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Does a Poodle Have Hair or Fur? Vet-Reviewed Explanation

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By Nicole Cosgrove

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Reviewed & Fact-Checked By

Dr. Maxbetter Vizelberg

DVM (Veterinarian)

The information is current and up-to-date in accordance with the latest veterinarian research.

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The Poodle is considered a hypoallergenic dog because they have hair, not fur, and this is a comment that many people make about them.

But how true is it, and what’s the difference between hair and fur? We answer both these questions and more about pet allergies for you here.

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Does a Poodle Have Hair or Fur?

The short answer to this is that Poodles have hair instead of fur. But when you look at a Poodle, there’s a good chance that you’re not going to notice much of a difference.

How Are Hair and Fur Different?

If it looks and feels the same, how exactly is hair any different than fur? The primary difference is that fur goes through a faster growth cycle. When fur grows, it only grows up to a certain point before it is shed. Hair just keeps growing, and without a haircut, it can get out of hand.

But beyond that, there’s not much of a difference between hair and fur. In fact, if you had a bit of dog hair and dog fur in your hand, you probably wouldn’t be able to tell the difference between the two.

Keratin makes up both hair and fur. Even if you take a look under a microscope, you won’t be able to tell the two apart. They do have different care requirements, but this comes down to the fact that hair doesn’t shed. This means you need to wash your dog regularly and take them to a pet groomer for haircuts (unless you’re willing to do it yourself). These aren’t things that you need to do as often with fur that sheds.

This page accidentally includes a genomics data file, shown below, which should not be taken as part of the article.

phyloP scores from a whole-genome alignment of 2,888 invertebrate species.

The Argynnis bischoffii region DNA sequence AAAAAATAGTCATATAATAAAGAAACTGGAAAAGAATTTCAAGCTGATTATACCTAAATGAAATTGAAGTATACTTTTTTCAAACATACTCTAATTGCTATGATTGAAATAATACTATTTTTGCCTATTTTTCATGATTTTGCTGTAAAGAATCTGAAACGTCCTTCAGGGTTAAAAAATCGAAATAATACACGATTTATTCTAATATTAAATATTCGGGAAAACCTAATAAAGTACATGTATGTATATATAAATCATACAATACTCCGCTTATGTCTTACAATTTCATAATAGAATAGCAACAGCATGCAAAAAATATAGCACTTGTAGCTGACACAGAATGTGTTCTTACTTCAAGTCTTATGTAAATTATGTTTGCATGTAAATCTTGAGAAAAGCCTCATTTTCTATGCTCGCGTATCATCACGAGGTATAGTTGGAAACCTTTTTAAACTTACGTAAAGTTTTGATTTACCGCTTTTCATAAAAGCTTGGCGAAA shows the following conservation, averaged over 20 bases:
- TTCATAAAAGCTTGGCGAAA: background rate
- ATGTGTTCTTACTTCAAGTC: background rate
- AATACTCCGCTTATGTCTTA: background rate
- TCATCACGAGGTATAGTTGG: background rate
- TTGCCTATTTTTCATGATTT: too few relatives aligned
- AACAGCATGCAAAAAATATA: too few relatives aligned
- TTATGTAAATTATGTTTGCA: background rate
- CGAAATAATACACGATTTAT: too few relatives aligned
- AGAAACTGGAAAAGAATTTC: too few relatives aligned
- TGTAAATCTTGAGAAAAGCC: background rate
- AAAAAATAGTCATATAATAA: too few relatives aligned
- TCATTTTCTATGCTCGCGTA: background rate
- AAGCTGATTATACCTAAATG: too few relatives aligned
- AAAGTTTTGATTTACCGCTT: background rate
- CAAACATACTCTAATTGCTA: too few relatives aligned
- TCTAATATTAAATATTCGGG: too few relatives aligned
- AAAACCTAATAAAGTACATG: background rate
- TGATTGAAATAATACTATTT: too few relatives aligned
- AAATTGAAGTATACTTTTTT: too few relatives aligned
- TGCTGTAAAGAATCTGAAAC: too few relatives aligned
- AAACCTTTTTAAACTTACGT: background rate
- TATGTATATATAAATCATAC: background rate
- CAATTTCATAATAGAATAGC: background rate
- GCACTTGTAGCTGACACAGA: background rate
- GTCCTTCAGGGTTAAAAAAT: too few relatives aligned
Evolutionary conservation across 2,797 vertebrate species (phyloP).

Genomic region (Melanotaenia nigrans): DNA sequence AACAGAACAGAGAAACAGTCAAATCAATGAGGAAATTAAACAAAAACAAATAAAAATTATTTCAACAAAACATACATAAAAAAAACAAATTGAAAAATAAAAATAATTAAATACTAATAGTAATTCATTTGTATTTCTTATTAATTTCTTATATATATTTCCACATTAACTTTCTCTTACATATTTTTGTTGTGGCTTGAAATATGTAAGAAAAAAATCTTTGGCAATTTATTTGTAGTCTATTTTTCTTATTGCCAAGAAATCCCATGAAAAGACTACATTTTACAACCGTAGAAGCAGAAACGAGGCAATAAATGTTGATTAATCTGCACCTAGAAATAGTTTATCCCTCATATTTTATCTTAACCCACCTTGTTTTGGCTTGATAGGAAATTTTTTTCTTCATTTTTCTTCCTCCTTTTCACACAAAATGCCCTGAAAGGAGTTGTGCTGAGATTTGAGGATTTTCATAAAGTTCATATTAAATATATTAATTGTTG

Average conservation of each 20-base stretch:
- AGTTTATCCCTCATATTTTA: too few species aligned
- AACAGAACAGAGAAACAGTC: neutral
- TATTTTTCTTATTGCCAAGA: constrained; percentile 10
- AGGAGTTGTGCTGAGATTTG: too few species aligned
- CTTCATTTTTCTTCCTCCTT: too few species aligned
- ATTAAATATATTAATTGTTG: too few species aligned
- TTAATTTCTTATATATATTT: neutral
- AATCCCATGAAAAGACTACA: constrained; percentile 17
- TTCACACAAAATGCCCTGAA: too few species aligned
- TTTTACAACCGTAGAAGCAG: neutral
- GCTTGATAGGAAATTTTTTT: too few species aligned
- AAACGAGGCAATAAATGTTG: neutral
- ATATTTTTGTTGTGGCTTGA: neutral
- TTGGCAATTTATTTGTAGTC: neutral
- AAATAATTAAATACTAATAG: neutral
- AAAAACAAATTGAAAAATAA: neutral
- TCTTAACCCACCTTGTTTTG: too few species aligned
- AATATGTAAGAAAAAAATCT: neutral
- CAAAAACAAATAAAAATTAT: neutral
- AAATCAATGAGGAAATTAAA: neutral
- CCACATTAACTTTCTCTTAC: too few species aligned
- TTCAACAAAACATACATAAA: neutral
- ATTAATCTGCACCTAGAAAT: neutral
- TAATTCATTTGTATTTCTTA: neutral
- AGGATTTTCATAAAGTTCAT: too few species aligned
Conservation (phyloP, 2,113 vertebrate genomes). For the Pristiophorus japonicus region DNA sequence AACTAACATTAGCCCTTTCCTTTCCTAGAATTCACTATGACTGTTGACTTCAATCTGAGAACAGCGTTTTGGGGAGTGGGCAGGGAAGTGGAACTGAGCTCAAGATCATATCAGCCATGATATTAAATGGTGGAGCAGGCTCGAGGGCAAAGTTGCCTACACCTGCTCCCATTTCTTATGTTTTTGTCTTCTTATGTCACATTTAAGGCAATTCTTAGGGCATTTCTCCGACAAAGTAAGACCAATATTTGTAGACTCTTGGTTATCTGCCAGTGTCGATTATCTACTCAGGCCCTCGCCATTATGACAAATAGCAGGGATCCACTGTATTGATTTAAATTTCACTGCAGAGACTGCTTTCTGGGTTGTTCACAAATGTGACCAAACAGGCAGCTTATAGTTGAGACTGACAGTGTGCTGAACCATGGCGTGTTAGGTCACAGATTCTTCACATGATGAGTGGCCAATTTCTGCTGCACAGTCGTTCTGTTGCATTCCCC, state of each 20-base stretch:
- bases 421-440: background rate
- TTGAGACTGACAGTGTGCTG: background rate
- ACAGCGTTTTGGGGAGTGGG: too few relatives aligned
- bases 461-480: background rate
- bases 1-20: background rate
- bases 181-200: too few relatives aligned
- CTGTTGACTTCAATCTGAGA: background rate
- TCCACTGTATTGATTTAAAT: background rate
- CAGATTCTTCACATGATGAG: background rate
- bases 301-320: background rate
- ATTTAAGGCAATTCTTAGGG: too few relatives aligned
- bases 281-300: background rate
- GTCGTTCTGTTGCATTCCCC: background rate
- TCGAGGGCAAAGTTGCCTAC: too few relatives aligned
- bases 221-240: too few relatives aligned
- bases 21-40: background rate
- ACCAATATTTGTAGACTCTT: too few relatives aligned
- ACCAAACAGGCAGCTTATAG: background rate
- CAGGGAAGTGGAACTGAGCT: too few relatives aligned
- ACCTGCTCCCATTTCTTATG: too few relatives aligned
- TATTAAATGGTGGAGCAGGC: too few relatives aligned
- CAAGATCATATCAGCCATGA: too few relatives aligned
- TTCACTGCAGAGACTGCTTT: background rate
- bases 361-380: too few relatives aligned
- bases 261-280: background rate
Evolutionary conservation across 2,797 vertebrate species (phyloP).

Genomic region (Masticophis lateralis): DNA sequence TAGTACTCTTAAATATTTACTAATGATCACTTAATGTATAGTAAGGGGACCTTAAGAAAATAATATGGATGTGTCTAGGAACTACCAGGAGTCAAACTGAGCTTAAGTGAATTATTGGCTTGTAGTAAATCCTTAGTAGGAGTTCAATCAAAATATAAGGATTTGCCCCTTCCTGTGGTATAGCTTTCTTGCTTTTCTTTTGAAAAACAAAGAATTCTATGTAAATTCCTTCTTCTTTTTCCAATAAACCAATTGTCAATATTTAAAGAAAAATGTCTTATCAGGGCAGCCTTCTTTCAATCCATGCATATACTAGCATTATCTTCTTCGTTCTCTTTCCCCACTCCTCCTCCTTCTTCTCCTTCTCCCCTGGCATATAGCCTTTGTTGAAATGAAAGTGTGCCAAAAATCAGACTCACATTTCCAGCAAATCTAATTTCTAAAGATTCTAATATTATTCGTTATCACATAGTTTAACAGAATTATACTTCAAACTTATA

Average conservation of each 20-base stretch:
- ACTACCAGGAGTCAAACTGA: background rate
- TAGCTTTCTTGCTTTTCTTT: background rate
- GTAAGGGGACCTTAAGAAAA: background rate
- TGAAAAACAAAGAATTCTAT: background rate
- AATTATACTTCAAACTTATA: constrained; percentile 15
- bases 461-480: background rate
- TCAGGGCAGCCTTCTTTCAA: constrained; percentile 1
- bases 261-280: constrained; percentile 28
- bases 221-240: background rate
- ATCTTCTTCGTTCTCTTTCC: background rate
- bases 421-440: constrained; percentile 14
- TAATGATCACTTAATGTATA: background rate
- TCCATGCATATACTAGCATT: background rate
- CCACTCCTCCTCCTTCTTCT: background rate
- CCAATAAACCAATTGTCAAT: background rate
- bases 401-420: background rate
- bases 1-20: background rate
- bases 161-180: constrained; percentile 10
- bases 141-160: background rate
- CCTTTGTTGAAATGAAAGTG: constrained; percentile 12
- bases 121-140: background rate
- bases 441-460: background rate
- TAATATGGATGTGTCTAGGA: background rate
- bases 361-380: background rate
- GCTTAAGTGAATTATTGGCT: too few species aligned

Purebred Apricot curly poodle dog
Image By: Linas T, Shutterstock

What Other Dog Breeds Have Hair Instead of Fur?

Poodles are not the only breed that has hair, not fur. Other breeds include but are not limited to the following:

Other Causes of Pet Allergies

While some people think that people with dog allergies are only allergic to the fur, that’s not always the case. While it’s true that dogs with hair instead of fur are considered hypoallergenic and less likely to cause a reaction, some people can be allergic to different parts of dogs.

The most common allergy from pets comes from their dander. Dander is on the skin of the animal, not the fur. But dogs with fur spread more dander through the shedding process compared to dogs that don’t shed hair.

Other potential causes of dog allergies include:

  • Dog saliva
  • Dust or pollen on the dog’s coat
  • Dog urine

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Final Thoughts

Few pet topics generate quite as much debate as the dog hair vs. dog fur conversation. But while these are two distinctly different things, they’re also extremely similar. A dog having hair instead of fur may help people with pet allergies, but it won’t necessarily alleviate all their concerns.

Now that you know more, you can educate others the next time the conversation comes up, or you can at least make an informed decision for yourself if you have pet allergies.

Featured Image Credit: Andretti, Pixabay

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